Would you do things differently if you knew that a single hiring mistake would cost your company hundreds of thousands of dollars? How about if the same losses applied to the people who didn’t leave – the under-performing, disengaged members of your staff?
The reality is, a mistake does cost you that much. The most conservative estimates of turnover show costs in the range of 2 to 3 times annual salary. For a professional making $80,000 a year, that’s $160,000 to $240,000. How many $200,000 dollar mistakes can you afford to make?
Bear in mind that these are average statistics for average employees. What’s the cost of losing an A-level performer? Brad Smart, author of Topgrading – How Leading Companies win by Hiring, Coaching and Keeping the best People, suggests the multiplier is more like 27 times annual salary if the mistake involves an “A” player.1 Using Brad’s math, your $80,000 miss-hire now costs you 2.1 million!
In case you’re thinking you’re off the hook because turnover isn’t a problem in your company – think again. Research by the Gallup organization suggests that the costs of low productivity or “disengagement” as they call it, may be even higher than that associated with turnover!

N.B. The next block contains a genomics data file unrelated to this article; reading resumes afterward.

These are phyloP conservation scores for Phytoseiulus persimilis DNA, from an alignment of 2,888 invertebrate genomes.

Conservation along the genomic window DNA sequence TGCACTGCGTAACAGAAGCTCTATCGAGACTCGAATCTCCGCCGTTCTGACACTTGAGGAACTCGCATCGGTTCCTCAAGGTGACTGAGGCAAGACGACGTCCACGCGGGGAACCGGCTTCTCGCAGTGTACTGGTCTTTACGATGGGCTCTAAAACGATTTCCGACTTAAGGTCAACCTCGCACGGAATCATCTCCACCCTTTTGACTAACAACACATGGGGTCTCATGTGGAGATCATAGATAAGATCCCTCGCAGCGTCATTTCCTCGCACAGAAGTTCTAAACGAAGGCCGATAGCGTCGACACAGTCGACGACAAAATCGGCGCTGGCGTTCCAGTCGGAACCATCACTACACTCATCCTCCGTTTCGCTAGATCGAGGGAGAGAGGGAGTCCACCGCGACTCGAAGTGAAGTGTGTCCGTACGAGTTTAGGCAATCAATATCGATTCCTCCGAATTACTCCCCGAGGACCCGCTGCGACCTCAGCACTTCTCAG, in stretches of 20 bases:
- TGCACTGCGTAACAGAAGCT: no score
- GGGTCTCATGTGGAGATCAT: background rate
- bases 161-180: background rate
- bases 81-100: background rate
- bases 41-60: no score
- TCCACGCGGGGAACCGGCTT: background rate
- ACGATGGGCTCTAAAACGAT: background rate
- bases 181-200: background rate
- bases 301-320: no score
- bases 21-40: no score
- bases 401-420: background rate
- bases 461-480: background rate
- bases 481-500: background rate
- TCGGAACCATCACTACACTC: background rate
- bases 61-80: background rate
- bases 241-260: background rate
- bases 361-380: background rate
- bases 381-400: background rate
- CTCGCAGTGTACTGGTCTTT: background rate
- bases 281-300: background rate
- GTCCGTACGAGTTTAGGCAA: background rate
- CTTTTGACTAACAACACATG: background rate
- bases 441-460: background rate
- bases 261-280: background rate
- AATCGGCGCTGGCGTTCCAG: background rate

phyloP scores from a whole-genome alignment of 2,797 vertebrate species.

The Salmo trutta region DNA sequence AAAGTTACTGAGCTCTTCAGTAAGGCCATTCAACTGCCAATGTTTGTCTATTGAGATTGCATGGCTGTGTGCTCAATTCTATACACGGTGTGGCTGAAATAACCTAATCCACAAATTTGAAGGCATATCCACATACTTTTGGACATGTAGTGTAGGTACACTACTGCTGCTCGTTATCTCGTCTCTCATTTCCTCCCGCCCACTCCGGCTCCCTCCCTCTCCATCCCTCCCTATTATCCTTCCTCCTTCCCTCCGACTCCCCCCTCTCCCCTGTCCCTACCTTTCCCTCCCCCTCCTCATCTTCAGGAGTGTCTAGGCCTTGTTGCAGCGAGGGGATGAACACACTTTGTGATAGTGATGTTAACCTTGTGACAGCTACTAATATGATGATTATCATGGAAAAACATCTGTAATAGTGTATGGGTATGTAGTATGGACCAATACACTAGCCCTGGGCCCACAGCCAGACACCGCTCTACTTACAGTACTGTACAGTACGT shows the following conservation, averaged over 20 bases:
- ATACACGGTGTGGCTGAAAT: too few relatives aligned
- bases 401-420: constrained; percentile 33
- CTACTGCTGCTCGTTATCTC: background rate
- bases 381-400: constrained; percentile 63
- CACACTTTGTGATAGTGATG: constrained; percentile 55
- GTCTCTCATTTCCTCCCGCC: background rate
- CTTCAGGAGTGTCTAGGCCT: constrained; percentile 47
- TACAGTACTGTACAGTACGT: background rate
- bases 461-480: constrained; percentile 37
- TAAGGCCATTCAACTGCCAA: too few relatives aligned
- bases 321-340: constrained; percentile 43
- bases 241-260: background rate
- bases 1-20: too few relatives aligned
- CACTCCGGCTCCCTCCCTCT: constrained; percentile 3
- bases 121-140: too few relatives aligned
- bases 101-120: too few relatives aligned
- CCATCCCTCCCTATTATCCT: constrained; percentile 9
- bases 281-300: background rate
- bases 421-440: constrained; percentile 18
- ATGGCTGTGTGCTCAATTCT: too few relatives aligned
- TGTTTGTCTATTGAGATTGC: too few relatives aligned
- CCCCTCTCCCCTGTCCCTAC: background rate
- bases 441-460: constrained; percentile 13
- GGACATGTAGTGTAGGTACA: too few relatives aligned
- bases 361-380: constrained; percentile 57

Gallup found that 75% of the employees in most companies are not engaged at work. Not only are disengaged employees not making you any money, they’re also costing you money because they’re the ones making all the mistakes!
In Follow This Path, Gallup authors Curt Coffman and Gabriel Gonzalez-Molina note that “disengaged employees cost companies hundreds of millions of dollars a year.”
They estimate lost productivity cost at $3400 per $10,000 of salary. Which means that the $80,000 a year not-so-great professional that you wish had left, costs you $27,200 a year in lost productivity. And that’s only if he doesn’t make any really costly mistakes. And don’t forget – that’s not a one-time cost, its an ongoing one.
For more on what you can do to ensure you don’t make these costly mistakes, check out this article – Avoiding the Wrong Person for the Job – The High Cost of Mis-Hires.